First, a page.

We marveled at the moth's coloration as we examined it through the camera's viewfinder (above). There was nothing particularly spectacular about the color--no psychedelic hues or bold patterning--but the more we gazed at the moth the more it simply looked like a slightly asymmetrical piece of brown leaf stuck to the window glass.

The moth's forewings--spread slightly right and left--were marked with a countershaded line that matched perfectly with a similar line of each on the hindwings. This continuous line looked for all the world like the midvein of a leaf, and there were other fainter lines that resembled smaller branching veins. Humans may see a moth when we look at the photo above, but cover the moth's head and front legs with your finger and you can understand how potential predators might mistake this camouflaged insect for an unappetizing fragment of dead foliage.

We find moths notoriously difficult to identify to species--oh, what we'd give for a really good and comprehensive photographic field guide to moths of the Southeastern U.S. Initially we thought this one might be an aptly named Confused Eusarca, Eusarca confusaria, but had doubts. We also wondered if it was some other "confusing" Eusarca relative--i.e., one of the looper moths whose inchworming caterpillars dine in part on foliage of asters and Goldenrod, of which we have plenty at Hilton Pond Center.

After viewing the photo above, several Web site visitors had other ideas about the moth's identification, including a few who steered us toward Velvetbean Caterpillar Moth, Anticarsia gemmatalis--a relatively common species even MORE variable than the Confused Eusarca. We now agree this is the true identity of our mystery moth. Larvae of A. gemmatalis feed on leaves of agricultural crops, including Velvetbeans and Soybeans. We grow neither at Hilton Pond, but several nearby farmers have fields of the latter.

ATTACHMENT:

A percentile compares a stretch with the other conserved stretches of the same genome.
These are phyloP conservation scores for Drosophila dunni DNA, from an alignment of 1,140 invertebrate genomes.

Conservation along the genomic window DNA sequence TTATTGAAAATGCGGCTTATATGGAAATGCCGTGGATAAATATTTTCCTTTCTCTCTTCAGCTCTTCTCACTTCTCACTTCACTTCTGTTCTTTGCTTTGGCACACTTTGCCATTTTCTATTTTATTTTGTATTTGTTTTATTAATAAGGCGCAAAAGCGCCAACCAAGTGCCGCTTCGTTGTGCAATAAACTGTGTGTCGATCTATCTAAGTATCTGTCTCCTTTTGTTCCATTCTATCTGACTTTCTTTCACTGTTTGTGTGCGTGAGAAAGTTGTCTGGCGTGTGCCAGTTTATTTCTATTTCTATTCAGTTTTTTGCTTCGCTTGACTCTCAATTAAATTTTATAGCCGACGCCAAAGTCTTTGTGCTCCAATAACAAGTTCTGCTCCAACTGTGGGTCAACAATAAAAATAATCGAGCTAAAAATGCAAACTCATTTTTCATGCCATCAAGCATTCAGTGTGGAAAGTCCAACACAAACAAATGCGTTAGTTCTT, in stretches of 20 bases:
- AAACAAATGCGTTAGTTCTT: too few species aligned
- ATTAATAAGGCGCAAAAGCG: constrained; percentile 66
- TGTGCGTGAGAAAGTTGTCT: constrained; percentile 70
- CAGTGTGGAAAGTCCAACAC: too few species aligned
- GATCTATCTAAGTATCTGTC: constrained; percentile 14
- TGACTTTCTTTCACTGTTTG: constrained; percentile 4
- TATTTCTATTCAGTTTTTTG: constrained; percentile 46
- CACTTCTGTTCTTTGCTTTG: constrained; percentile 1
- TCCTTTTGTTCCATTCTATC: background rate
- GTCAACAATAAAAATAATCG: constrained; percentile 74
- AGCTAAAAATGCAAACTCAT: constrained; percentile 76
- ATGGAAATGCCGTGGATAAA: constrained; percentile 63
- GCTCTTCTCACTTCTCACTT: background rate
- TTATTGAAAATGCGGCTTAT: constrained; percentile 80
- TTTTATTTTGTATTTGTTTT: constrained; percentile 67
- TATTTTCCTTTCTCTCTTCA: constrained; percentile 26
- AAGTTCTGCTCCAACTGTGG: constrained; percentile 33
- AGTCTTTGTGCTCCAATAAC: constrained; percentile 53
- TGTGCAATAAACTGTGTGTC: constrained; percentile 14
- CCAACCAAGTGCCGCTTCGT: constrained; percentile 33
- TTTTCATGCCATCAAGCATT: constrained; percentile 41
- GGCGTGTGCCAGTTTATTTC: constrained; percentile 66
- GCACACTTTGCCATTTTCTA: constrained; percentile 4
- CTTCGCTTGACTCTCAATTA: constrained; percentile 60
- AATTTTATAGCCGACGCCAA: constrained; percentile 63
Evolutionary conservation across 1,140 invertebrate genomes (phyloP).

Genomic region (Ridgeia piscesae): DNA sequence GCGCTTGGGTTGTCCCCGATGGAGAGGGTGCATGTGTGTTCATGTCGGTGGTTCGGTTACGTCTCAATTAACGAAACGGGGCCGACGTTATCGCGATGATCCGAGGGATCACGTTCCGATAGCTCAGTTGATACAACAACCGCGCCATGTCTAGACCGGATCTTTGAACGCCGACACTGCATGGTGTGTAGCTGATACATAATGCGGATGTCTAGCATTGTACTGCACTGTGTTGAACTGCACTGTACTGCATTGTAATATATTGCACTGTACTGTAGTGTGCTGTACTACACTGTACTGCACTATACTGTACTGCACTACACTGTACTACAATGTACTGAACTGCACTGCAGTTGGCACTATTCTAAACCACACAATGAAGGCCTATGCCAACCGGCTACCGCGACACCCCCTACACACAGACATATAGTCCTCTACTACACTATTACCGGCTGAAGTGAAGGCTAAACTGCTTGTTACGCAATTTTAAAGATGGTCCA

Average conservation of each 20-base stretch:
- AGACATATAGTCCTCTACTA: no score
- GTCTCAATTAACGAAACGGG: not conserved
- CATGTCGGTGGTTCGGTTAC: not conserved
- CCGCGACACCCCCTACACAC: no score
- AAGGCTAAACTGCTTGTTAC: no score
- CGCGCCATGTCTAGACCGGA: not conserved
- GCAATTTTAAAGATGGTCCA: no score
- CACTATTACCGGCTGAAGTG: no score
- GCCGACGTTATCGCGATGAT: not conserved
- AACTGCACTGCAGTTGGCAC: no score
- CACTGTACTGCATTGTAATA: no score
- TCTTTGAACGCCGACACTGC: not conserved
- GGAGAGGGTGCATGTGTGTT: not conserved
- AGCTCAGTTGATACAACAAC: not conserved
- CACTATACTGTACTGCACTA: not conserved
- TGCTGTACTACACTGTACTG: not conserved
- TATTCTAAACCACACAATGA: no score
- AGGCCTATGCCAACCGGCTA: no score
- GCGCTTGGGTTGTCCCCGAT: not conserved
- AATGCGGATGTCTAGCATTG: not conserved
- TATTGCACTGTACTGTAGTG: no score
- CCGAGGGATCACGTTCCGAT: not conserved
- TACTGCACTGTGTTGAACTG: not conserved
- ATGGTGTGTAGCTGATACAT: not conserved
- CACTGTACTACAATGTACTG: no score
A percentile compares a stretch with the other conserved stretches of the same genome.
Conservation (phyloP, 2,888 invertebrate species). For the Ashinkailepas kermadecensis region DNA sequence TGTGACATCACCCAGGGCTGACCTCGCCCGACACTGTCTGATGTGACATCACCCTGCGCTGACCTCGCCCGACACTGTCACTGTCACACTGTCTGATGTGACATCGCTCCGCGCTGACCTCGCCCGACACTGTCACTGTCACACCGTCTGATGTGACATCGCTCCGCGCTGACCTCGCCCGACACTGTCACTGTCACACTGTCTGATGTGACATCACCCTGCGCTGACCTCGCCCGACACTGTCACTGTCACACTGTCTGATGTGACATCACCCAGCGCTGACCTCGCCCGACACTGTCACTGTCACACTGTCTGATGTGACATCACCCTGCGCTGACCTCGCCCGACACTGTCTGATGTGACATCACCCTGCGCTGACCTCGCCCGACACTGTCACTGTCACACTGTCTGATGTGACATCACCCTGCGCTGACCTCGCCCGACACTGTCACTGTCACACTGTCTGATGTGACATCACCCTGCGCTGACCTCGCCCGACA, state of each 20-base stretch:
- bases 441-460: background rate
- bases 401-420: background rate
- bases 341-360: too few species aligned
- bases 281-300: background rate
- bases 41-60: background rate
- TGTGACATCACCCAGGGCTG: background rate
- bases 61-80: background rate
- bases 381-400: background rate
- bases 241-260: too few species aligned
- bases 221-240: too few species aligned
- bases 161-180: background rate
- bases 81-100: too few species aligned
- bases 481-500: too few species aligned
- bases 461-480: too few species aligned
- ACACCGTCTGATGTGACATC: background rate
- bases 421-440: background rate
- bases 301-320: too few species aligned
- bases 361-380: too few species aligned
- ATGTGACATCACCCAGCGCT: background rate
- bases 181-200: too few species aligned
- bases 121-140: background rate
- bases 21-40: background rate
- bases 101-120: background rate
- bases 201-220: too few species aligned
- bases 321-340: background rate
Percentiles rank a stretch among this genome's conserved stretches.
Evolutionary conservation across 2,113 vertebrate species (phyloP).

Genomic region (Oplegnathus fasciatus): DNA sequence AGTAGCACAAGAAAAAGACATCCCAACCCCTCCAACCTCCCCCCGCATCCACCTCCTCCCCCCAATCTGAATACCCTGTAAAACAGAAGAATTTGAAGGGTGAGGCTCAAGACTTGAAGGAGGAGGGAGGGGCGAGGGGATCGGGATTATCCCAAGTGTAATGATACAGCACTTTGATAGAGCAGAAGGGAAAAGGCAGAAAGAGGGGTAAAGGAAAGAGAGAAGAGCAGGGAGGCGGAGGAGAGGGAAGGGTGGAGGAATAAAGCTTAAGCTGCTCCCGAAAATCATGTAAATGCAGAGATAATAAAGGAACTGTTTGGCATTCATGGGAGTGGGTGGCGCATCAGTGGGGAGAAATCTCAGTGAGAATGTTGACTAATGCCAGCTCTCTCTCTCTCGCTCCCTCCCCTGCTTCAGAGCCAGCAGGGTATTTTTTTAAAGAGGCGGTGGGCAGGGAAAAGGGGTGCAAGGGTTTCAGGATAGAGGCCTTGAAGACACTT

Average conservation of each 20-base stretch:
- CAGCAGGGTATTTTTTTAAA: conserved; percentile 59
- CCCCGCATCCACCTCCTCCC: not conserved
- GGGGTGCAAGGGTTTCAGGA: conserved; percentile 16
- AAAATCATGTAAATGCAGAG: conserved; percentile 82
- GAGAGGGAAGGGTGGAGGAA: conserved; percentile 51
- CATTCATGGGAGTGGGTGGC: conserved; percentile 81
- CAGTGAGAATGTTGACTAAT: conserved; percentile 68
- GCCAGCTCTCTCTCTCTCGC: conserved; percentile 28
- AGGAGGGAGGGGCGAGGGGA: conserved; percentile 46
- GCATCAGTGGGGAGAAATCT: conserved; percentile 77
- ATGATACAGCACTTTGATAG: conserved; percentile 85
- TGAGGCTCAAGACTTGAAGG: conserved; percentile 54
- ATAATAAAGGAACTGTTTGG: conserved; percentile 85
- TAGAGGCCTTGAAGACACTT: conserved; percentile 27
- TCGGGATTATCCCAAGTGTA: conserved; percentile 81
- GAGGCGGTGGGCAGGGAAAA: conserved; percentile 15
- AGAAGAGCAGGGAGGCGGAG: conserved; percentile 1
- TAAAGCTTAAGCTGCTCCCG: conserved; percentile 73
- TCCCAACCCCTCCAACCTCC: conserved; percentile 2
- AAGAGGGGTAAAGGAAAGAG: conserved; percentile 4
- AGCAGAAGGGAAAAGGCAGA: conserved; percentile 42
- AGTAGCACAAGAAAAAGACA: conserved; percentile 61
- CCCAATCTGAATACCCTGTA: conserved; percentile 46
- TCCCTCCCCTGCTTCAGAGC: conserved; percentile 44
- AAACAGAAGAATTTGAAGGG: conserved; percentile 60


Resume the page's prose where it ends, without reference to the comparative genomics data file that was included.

(Bottom line is that one doesn't need to know the actual name of an organism to marvel over its adaptations. Nonetheless, input from taxonomic specialists is always welcome.)

Bicycling from
Hilton Pond into rural Western York County on 18 October, we encountered swarms of millions of Red Imported Fire Ants,
Solenopsis invicta. The ants had taken to the air and along parts of our route were bouncing off bike clothing and exposed skin--sometimes at the rate of a dozen or so per second. (We received no bites nor stings, so we suspect the ants were males looking for queens with which to mate.)

We don't know what initiated the swarm, other than to note that the nights of 15-16 October were the coldest of the season so far (down to the upper 30s), followed by steady rain all the next day (1.2" in the Hilton Pond Center gauge.) The 18th was much warmer--afternoon readings in the upper 70s--with very high humidity (above 90%) and heavily overcast, almost foggy skies. While pedaling we also noticed fire ant mounds on the highway shoulders were much higher than usual, and they were constructed of fresh soil. (The mound in the photo above--atop the end of a driveway culvert--is about 18" in diameter and nearly that tall.)

Again, we're not precisely sure how all these phenomena tie together--cause and effect are often difficult to figure out in nature--but we'll bet the various factors we list above are somehow related. Knowing how fiercely fire ants bite and sting, we're just glad when we bicycled back to Hilton Pond we were unable to find any new invasive ant mounds on the property.

A few weeks ago we mentioned our one remaining Schweinitz's Sunflower,
Helianthus schweinitzii, at
Hilton Pond Center had two flower stalks this year, and that its 30 or so composite blossoms were in full bloom. By this week the golden yellow ray flowers had already withered (below), and none of the little Hoverflies and other small pollinators that swarmed the blossoms in September were anywhere to be seen.